Oracle sows the seeds for SOA
Enriched suite yields a crop of enhancements
I would like to see more non tech-driven interface development tools, such as those available in BEA's AquaLogic User Interaction suite, and more of the distributed process debugging, dependency mapping, and integrated WS-standards found in Sonic SOA Suite. But, unlike Sonic, Oracle standardizes on the open BPEL (with minor extension) for orchestration, which I prefer.
I found Oracle SOA Suite, hands down, the most comprehensive and easy to use product on the market today for effectively developing and securing most services-based architectures.
Oracle SOA Suite culminates strategic merger-and-acquisition execution into a well-integrated product that is at once effective, usable, and highly extensible, making it a sure shot at reducing initial integration costs and benefiting management of your SOA infrastructure going forward.
Peeling back the skin
Oracle has accomplished quite a feat by streamlining installation for most of the suite. SOA Suite sets up its components and application server from a single click, with only minor configuration required. The BAM module required separate installation to a Windows machine running IIS and .Net 1.1. But here, too, there was nothing beyond anticipated configuration parameters and initial setup of the administrative Message Center for outbound communications. In all, a well-architected process.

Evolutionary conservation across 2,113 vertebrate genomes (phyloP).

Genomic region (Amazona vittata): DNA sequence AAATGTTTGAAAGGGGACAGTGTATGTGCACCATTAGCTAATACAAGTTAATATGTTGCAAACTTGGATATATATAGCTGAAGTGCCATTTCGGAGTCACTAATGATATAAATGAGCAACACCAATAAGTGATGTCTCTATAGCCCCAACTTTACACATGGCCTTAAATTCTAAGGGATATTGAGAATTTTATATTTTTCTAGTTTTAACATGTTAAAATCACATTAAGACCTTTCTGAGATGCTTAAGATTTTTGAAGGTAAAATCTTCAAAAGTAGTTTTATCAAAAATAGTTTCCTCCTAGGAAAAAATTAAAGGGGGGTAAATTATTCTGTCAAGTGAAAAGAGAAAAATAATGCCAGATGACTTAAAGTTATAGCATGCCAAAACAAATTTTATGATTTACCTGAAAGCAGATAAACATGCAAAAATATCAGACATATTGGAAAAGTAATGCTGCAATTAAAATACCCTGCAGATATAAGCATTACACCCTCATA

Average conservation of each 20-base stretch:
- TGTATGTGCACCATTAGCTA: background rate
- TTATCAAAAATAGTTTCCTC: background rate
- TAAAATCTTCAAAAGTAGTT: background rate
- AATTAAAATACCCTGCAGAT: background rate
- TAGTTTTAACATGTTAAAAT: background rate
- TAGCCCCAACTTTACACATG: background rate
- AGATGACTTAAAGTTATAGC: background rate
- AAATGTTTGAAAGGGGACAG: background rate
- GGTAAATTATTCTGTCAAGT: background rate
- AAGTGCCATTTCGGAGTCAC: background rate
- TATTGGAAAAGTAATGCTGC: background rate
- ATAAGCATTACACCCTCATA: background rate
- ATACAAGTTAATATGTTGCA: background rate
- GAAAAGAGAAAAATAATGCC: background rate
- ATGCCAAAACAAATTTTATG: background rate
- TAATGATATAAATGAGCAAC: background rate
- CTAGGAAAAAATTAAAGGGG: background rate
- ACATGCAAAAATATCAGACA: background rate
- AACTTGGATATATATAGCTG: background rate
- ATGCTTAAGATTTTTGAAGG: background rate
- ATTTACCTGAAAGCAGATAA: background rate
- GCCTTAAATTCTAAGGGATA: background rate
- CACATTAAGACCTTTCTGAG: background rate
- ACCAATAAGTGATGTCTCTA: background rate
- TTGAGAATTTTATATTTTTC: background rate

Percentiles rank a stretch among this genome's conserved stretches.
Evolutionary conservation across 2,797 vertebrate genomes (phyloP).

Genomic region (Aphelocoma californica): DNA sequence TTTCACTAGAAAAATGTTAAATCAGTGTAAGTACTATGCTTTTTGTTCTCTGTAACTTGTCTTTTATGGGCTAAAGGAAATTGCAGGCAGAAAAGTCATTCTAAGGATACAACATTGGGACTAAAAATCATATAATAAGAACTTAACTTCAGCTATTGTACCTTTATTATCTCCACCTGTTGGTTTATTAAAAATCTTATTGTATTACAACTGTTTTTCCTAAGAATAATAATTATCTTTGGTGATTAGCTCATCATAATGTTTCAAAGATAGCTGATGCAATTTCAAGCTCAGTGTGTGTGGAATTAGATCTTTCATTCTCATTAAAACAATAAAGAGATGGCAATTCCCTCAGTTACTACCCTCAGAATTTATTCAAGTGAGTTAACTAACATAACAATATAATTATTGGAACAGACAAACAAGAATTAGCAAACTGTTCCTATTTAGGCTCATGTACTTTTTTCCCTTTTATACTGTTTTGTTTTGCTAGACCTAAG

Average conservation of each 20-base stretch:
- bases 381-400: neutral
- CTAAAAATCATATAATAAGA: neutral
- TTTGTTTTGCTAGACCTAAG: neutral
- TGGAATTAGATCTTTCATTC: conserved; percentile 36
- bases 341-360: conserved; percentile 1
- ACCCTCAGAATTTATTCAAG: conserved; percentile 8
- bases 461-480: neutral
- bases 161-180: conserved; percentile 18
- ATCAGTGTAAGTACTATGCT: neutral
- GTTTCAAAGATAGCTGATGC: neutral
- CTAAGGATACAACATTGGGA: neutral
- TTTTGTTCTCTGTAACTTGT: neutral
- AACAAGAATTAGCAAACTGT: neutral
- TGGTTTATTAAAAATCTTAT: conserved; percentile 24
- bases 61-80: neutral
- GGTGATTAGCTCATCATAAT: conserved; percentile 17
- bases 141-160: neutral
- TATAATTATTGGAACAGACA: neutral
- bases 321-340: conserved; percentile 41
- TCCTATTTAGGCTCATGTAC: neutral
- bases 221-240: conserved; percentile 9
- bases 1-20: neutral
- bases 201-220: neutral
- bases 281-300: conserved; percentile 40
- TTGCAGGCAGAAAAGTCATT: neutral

To manage the native BPEL engine, BPEL PM uses the browser-based Enterprise Manager interface for administering in-flight flows and drilling into stuck processes and audit trails. I liked the ready heads-up listings of deployed processes, visual status cues, and the chance to graphically examine status and review XML payloads. There are also good sort-and-filter mechanisms to isolate active instances.
For me, the interface breaks down when navigating process flow diagrams. The process becomes cumbersome due to the inability to zoom in and out, and due to the absence of high-level thumbnail views to quickly jump to parts of a diagram.
However, individual subsections could be collapsed to make them more readable. The result was a clear, graphical, real-time rendering of the status on any instance. I could check sensor values and ownership of a process (say, in stuck workflow-related items) as well as drill into the decision-making logic that brought an instance to its current point. I could also launch directly into the rules interface for updates.
For development you'll want to take advantage of the BPEL PM Process Designer plug-in for JDeveloper. Despite some minor nits in the interface and lacking simulation, its drag-and-drop process activities and easy configuration wizardry made quick work of flow construction. And, XSLT transforms were easy to map, as well. Zoomable diagrams and swim lanes for easy delineation of process ownership further simplified development and debugging.
The BPEL engine supports parallel flow branching, compensation, and dehydration of long-running processes. It also carries excellent provisions for integrating users, groups, and roles with human tasks and alerts -- via e-mail and SMS, for example -- as well as for instrumenting BAM and feedback sensors into the pipeline. Vacation and delegation rules are also a good addition to this release.